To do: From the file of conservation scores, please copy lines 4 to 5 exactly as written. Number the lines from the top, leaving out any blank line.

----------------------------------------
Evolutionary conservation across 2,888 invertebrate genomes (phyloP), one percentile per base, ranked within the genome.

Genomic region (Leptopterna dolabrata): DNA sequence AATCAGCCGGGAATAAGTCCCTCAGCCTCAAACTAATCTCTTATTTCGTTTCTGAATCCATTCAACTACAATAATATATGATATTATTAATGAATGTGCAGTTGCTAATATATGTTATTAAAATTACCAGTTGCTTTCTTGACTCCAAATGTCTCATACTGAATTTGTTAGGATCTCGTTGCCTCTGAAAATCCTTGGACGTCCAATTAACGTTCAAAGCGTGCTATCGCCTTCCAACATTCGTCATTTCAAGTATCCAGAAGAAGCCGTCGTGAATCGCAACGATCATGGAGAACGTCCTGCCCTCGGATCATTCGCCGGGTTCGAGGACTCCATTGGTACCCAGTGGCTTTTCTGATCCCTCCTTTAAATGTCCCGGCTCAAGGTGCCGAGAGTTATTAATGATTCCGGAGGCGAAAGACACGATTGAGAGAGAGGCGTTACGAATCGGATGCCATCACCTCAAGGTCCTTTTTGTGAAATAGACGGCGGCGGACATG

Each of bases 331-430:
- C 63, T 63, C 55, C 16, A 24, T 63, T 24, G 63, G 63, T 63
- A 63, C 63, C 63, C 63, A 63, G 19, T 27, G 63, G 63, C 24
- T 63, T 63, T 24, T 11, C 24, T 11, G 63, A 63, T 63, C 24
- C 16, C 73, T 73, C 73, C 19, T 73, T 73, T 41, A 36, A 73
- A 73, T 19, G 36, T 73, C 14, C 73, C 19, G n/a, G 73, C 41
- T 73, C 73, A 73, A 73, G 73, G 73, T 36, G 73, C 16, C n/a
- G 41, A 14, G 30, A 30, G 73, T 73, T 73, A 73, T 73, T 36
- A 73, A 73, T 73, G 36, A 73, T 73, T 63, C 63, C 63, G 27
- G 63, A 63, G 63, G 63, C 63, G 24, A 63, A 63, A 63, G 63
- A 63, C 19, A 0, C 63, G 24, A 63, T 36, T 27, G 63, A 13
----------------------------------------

- C 63, T 63, C 55, C 16, A 24, T 63, T 24, G 63, G 63, T 63
- A 63, C 63, C 63, C 63, A 63, G 19, T 27, G 63, G 63, C 24